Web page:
After a more-challenging-than-usual school week, I now face the ponderous task of grading stacks and stacks of papers to meet a report card deadline. As Friday afternoon stretched into evening, I decided I deserved a break and strolled into a music store and WOW, I found a DVD of a Crosby,Stills & Nash concert from 2012. To my knowledge, I have every VHS and DVD performance of theirs available, and had no idea that this one existed. The lyrics to the song posted above I heard for the first time in 1992 and was moved profoundly by the quality of the music as well as the message. But I only heard the studio recording that I’ve possessed, and it is driven by piano. On this new set, two acoustic guitars lead the song, and I cannot describe the emotion I felt as I heard the voices of my three vocal heroes mesh over the strains of the acoustic strings. At this point I can say no more. I’ll try to do some quality blogging this weekend, between grading.

Thanks for reading.

I paint in order to remember.

I journal when I feel alone.

I blog to remind myself that I am never alone.

Winter Closing In

November 15, 2014

Road Trip in the Crisp Cold

Road Trip in the Crisp Cold

I awoke today and found

the frost perched on the town.

It hovered in a frozen sky

then it gobbled summer down.

When the sun turns traitor cold

and all the trees are shivering in a naked row.


I get the urge for going

But I never seem to go.

I get the urge for going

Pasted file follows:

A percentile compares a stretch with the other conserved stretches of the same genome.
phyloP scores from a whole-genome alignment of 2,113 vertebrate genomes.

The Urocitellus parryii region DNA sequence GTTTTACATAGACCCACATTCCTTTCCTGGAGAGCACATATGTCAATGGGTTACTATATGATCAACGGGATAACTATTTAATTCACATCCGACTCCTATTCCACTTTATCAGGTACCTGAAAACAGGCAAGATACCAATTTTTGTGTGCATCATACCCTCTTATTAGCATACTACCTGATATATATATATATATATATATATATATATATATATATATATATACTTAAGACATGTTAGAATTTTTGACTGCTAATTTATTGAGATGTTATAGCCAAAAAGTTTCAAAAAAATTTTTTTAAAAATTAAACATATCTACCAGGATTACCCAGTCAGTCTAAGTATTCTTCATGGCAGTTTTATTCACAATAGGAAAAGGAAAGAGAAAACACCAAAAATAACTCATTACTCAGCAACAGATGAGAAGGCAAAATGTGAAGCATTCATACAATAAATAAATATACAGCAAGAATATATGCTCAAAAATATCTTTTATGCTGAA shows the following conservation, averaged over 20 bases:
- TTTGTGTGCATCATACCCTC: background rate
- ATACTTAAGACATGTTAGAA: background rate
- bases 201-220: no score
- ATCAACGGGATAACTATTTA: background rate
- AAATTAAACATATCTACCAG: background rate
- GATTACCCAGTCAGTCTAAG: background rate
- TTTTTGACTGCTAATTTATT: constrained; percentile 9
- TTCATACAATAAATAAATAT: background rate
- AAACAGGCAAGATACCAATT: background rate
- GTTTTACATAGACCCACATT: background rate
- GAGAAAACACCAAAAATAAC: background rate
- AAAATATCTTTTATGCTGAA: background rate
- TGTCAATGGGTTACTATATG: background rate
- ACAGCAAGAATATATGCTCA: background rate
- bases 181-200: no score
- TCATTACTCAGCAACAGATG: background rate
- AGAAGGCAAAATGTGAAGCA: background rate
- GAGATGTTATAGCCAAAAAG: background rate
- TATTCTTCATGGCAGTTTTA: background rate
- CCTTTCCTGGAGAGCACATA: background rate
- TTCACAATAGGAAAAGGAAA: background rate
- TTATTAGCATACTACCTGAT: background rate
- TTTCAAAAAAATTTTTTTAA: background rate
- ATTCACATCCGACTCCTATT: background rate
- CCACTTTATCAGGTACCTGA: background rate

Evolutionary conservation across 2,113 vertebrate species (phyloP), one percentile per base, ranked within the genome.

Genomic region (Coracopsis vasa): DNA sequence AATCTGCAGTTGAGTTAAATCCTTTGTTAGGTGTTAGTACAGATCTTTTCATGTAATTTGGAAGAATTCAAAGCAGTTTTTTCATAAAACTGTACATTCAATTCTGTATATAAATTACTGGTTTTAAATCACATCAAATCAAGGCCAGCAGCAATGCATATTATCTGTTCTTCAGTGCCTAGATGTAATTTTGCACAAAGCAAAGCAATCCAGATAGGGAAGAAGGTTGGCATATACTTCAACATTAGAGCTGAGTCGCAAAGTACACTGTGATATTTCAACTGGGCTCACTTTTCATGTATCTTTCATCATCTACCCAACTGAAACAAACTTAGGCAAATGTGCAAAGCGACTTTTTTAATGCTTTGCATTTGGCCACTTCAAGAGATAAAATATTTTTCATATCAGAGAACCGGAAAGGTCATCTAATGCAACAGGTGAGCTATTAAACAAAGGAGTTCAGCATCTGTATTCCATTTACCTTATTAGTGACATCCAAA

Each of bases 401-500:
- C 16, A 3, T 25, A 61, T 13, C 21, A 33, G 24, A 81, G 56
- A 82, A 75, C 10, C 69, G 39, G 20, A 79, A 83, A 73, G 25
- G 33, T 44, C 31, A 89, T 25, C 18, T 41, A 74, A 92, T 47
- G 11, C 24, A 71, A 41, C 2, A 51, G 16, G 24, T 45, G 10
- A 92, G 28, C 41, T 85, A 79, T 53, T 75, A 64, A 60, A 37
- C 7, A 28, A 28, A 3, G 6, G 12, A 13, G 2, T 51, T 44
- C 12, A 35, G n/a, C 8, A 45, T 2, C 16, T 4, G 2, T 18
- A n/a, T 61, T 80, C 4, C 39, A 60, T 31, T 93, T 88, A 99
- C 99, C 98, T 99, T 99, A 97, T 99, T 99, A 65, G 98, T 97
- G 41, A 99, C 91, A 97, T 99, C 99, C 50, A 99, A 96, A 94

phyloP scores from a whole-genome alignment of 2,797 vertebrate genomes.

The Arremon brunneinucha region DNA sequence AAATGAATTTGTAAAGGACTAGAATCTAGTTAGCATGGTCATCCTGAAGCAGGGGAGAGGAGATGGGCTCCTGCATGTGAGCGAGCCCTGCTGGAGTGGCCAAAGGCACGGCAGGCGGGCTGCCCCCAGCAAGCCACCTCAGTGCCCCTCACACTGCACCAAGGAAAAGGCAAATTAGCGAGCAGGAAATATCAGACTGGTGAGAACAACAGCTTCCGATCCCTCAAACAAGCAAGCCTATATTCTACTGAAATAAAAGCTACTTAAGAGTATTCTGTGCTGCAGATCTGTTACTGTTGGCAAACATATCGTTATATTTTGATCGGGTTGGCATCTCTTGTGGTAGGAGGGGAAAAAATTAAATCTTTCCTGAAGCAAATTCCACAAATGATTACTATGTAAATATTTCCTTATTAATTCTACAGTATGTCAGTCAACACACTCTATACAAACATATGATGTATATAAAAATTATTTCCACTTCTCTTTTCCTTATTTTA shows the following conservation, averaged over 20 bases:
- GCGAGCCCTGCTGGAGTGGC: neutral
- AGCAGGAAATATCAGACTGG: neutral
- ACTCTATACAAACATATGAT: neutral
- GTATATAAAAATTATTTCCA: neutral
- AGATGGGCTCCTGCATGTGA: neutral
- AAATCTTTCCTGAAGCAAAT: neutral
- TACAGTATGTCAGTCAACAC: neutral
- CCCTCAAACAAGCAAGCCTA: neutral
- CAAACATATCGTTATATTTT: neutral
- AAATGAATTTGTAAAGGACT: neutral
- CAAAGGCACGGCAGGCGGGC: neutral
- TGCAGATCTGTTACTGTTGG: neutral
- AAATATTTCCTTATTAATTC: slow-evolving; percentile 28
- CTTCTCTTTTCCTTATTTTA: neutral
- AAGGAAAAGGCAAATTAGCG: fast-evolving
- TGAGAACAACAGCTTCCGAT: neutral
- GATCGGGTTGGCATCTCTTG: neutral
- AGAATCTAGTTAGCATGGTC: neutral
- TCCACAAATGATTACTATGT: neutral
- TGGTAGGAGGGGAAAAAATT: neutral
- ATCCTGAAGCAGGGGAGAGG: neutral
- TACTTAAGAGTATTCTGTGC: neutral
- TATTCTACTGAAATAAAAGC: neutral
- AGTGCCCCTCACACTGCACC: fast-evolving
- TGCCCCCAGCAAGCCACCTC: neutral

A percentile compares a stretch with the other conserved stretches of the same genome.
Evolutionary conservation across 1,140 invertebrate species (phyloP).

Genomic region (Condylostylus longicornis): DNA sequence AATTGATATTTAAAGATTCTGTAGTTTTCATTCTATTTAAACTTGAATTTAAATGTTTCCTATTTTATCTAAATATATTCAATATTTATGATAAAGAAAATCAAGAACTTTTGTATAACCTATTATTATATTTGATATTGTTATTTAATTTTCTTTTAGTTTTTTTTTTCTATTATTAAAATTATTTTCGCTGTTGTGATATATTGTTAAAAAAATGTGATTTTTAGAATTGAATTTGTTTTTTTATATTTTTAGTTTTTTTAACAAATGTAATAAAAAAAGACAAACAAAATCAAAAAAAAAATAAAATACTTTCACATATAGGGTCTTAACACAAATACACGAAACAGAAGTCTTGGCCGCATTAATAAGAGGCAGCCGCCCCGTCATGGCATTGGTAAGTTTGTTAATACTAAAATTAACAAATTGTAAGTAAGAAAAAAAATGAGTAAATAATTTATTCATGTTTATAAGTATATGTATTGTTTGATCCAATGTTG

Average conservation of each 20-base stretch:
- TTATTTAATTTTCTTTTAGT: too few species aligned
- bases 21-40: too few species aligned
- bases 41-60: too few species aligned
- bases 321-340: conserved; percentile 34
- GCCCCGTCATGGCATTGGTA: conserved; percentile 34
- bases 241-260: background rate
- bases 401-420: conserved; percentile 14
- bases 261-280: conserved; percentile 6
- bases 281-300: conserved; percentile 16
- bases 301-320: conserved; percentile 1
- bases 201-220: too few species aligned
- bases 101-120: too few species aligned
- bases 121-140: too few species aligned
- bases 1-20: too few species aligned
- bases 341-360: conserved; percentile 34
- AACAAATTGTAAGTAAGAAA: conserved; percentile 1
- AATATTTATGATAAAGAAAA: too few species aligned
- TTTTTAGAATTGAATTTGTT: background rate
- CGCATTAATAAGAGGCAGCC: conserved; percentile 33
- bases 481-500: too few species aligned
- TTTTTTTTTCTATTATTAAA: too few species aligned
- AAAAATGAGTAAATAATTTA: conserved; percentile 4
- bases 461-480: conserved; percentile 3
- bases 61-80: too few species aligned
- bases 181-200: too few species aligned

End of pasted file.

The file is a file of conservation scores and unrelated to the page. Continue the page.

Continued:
When the meadow grass is turning brown

Summertime is falling down and winter is closing in.

Joni Mitchell

After a second shivering night without a furnace, it was a genuine pleasure to meet with a writer and creative spirit for a 6:30 breakfast in front of a roaring fire place.   The conversation was first rate, and there just doesn’t seem to be enough of those available today. So . . . (you know who you are!) . . . thanks for a fabulous breakfast and most soulful chat.  Thanks for a wonderful beginning to this cold morning.

I’ve posted these lyrics above that have haunted me for years now.  I had no idea that Joni Mitchell penned the words, as I’ve listened to the song performed by Crosby, Stills, Nash.  And though the song was never a hit, it remains one of my favorite, most soulful pieces.  I love the approach of the year-end holidays and the change in climate, mostly for the memories–an admixture of joy and sadness, gratitude as well as regret.  Soulful.  That is the best way I can describe the coming season.  And I welcome it.

Painting is the trade that takes longest to learn and is the most difficult.  It demands erudition like that of the composer, but it also demands execution like that of the violinist.

Eugene Delacroix, Journal, September 18, 1847

Right now, the house and studio are too cold for painting, but at least I could study it further with the plethora of books I have surrounding me now.  And I have the time . . .

Thanks for reading.

I paint in order to remember.

I journal when I feel alone.

I blog to remind myself that I am not alone.